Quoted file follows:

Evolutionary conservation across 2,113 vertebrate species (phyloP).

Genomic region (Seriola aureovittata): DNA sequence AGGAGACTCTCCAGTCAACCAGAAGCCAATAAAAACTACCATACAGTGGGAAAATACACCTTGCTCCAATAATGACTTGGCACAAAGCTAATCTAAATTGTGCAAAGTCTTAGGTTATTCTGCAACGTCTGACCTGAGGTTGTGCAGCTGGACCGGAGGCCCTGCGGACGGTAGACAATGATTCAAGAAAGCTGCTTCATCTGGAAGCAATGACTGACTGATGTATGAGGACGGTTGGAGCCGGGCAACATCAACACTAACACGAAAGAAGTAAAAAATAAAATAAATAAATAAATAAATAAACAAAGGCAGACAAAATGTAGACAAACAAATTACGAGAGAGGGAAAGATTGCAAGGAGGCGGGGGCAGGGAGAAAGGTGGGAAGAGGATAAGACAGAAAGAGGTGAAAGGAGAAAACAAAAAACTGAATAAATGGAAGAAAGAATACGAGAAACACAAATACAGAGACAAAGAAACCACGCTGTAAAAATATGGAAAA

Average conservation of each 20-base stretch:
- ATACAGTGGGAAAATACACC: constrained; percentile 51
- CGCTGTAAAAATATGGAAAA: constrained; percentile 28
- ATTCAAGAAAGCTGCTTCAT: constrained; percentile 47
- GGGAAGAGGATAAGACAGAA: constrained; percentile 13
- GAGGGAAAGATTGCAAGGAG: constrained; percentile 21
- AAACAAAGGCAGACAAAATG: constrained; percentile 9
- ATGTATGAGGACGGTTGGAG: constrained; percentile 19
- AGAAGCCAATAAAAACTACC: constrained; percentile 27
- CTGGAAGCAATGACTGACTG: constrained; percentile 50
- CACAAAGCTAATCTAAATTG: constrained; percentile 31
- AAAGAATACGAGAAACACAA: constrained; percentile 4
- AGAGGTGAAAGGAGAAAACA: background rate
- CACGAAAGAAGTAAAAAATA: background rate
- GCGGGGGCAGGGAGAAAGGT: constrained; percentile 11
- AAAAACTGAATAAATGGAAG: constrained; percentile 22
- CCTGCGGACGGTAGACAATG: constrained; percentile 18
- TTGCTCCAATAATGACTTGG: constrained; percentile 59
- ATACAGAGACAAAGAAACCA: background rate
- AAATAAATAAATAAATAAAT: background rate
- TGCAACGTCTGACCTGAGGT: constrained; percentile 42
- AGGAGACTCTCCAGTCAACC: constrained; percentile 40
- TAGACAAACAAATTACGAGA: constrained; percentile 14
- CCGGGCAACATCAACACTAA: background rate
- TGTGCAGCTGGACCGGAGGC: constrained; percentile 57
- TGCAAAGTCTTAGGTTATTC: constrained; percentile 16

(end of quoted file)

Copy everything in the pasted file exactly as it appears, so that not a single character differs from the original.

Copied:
Evolutionary conservation across 2,113 vertebrate species (phyloP).

Genomic region (Seriola aureovittata): DNA sequence AGGAGACTCTCCAGTCAACCAGAAGCCAATAAAAACTACCATACAGTGGGAAAATACACCTTGCTCCAATAATGACTTGGCACAAAGCTAATCTAAATTGTGCAAAGTCTTAGGTTATTCTGCAACGTCTGACCTGAGGTTGTGCAGCTGGACCGGAGGCCCTGCGGACGGTAGACAATGATTCAAGAAAGCTGCTTCATCTGGAAGCAATGACTGACTGATGTATGAGGACGGTTGGAGCCGGGCAACATCAACACTAACACGAAAGAAGTAAAAAATAAAATAAATAAATAAATAAATAAACAAAGGCAGACAAAATGTAGACAAACAAATTACGAGAGAGGGAAAGATTGCAAGGAGGCGGGGGCAGGGAGAAAGGTGGGAAGAGGATAAGACAGAAAGAGGTGAAAGGAGAAAACAAAAAACTGAATAAATGGAAGAAAGAATACGAGAAACACAAATACAGAGACAAAGAAACCACGCTGTAAAAATATGGAAAA

Average conservation of each 20-base stretch:
- ATACAGTGGGAAAATACACC: constrained; percentile 51
- CGCTGTAAAAATATGGAAAA: constrained; percentile 28
- ATTCAAGAAAGCTGCTTCAT: constrained; percentile 47
- GGGAAGAGGATAAGACAGAA: constrained; percentile 13
- GAGGGAAAGATTGCAAGGAG: constrained; percentile 21
- AAACAAAGGCAGACAAAATG: constrained; percentile 9
- ATGTATGAGGACGGTTGGAG: constrained; percentile 19
- AGAAGCCAATAAAAACTACC: constrained; percentile 27
- CTGGAAGCAATGACTGACTG: constrained; percentile 50
- CACAAAGCTAATCTAAATTG: constrained; percentile 31
- AAAGAATACGAGAAACACAA: constrained; percentile 4
- AGAGGTGAAAGGAGAAAACA: background rate
- CACGAAAGAAGTAAAAAATA: background rate
- GCGGGGGCAGGGAGAAAGGT: constrained; percentile 11
- AAAAACTGAATAAATGGAAG: constrained; percentile 22
- CCTGCGGACGGTAGACAATG: constrained; percentile 18
- TTGCTCCAATAATGACTTGG: constrained; percentile 59
- ATACAGAGACAAAGAAACCA: background rate
- AAATAAATAAATAAATAAAT: background rate
- TGCAACGTCTGACCTGAGGT: constrained; percentile 42
- AGGAGACTCTCCAGTCAACC: constrained; percentile 40
- TAGACAAACAAATTACGAGA: constrained; percentile 14
- CCGGGCAACATCAACACTAA: background rate
- TGTGCAGCTGGACCGGAGGC: constrained; percentile 57
- TGCAAAGTCTTAGGTTATTC: constrained; percentile 16